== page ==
The Beginner's Guide to Investing in Cryptocurrencies
In this article, we review what are cryptocurrencies and how you can personally invest in them.
Recent years have seen a plethora of cryptocurrencies being launched, starting with Bitcoin during the Great Financial Crisis in 2008. Today, the total market capitalization of these cryptocurrencies is approaching $2 trillion dollars. Collectively, they are emerging as an important component in the future of finance. It is, therefore, imperative for individuals to get familiarized with them as part of their financial literacy. In this article, I will describe what cryptocurrencies are and the different ways of acquiring them.
What are cryptocurrencies?
Cryptocurrencies are native tokens that exist on blockchains, whose transactions are recorded on the native ledger. Depending on the design of the blockchain, the functional use cases of cryptocurrencies can differ. Bitcoin, the world's first cryptocurrency, is used as a store of value due to its absolutely limited supply — although increasingly it is also used as a means of payment, thanks to the development of the layer 2 Lightning Network.
Ethereum, as the second-largest cryptocurrency, is used as a utility token to pay for smart contract-based transactions (called "gas fees") that utilize the computing power of the Ethereum blockchain. Other smart contract platforms and Ethereum competitors, such as Cardano, Solana and Polkadot, all have their own native tokens. In addition to paying for transaction fees, these tokens can also serve as governance tokens that enable holders to exercise their governance rights, such as voting for protocol and parameter changes.
There are also many other emerging cryptocurrencies and use cases. One hot area at the moment is decentralized finance (DeFi). Many DeFi blockchains have emerged in the past year to recreate traditional financial services but in a decentralized manner, thereby vastly increasing efficiency, reducing costs and eliminating censorship. These financial services span from borrowing and lending to asset management, insurance, derivatives and trading. The tokens associated with these DeFi protocols offer a range of utilities to their holders, including the protocol's usage rights, a share of the protocol's transaction fees, the right to produce and verify blocks, and governance of the network.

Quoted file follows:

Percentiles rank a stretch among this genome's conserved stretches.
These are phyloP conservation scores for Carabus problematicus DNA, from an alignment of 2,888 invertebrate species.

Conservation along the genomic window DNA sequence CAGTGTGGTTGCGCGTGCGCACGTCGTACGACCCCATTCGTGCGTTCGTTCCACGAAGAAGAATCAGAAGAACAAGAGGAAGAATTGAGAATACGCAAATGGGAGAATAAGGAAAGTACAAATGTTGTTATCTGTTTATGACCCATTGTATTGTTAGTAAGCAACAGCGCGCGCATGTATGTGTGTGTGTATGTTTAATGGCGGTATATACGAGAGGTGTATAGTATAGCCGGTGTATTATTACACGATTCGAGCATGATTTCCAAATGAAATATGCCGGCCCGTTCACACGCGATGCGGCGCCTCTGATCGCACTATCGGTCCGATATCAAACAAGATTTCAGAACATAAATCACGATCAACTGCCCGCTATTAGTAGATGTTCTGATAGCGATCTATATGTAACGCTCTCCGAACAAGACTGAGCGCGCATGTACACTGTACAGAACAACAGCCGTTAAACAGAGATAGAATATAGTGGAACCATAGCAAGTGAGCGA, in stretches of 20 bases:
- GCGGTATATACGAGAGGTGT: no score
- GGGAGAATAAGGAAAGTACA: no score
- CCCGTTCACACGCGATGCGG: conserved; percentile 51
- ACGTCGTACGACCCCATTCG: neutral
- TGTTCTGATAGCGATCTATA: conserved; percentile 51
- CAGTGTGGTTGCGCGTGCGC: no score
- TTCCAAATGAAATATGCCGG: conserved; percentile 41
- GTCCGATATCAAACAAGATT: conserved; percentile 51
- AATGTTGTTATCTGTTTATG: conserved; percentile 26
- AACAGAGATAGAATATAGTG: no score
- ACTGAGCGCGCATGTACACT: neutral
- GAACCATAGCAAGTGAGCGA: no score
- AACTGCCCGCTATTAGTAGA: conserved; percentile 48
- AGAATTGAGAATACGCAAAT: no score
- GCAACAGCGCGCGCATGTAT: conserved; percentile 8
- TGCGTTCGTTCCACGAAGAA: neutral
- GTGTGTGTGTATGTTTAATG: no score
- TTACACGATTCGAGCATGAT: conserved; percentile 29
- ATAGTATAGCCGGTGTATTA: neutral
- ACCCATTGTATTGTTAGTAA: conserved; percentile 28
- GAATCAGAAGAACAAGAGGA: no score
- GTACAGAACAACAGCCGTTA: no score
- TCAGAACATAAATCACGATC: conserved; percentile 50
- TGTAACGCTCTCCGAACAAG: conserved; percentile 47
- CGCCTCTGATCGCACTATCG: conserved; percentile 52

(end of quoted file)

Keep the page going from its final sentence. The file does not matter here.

The tokens described above often provide attractive upsides as the blockchain's use cases expand and the ecosystem grows. Therefore, the next thing to learn about how to acquire them:
How to acquire cryptocurrencies (3 methods)
The first way to acquire cryptocurrencies is to directly buy from the company or development team at an initial stage via public or private sales. For example, Polkadot raised $145 million in 2017, selling 50% of the network's then-10 million dots. The advantage of this method is that the token price is usually lower, as the protocol is still at an early stage of development. However, the risk of the project being a scam also increases, as it is still unproven or lacks a track record. The company or development team can often just run away with users' invested funds. We have seen many instances of scams and frauds in the "initial coin offerings" (ICOs) mania in the last bull cycle in 2017.
The second method is to acquire tokens via centralized exchanges, such as Binance, Huobi and Coinbase. By the time these tokens are listed on major exchanges, the projects would have become more established. Therefore, the risk of scams is reduced. In addition, centralized exchanges often offer a simple and convenient way for users to purchase and store cryptocurrencies, without the hassle of storing their private keys. That being said, they are centralized entities that can be subject to the risk of hacks and data breaches. It's almost inevitable that an exchange will get hacked at one point or another. For instance, in 2019, major South Korean exchange Upbit suffered a massive breach, with 342,000 ETH being stolen.
The third way to acquire cryptocurrencies is via a decentralized exchange, which is part of the DeFi movement. As its name implies, this kind of exchange does not have a centralized authority. Instead, trades are executed via automated liquidity pools and smart contracts directly between buyers and sellers. The main advantage of using a decentralized exchange is that security is vastly improved, as cryptocurrencies remain in the custody of the user rather than a centralized exchange. The downside is that these exchanges are still not easy to use and require users to have a certain level of technical sophistication. Furthermore, the range of cryptocurrencies available on decentralized exchanges may not be as vast as centralized ones. That being said, we expect these disadvantages to disappear over time as the DeFi space continues to advance and mature.
To summarize, cryptocurrencies are exciting innovations that represent the future of finance. It is imperative for the sovereign individual to become literate with them, and further, to own them in order to be part of the future. This article has explained the various ways in which individuals can buy cryptocurrencies, including via private and public sales, as well as centralized and decentralized exchanges. Each method carries its own advantages and downsides. Which method is used ultimately depends on the judgment, experience and level of sophistication of the individual.
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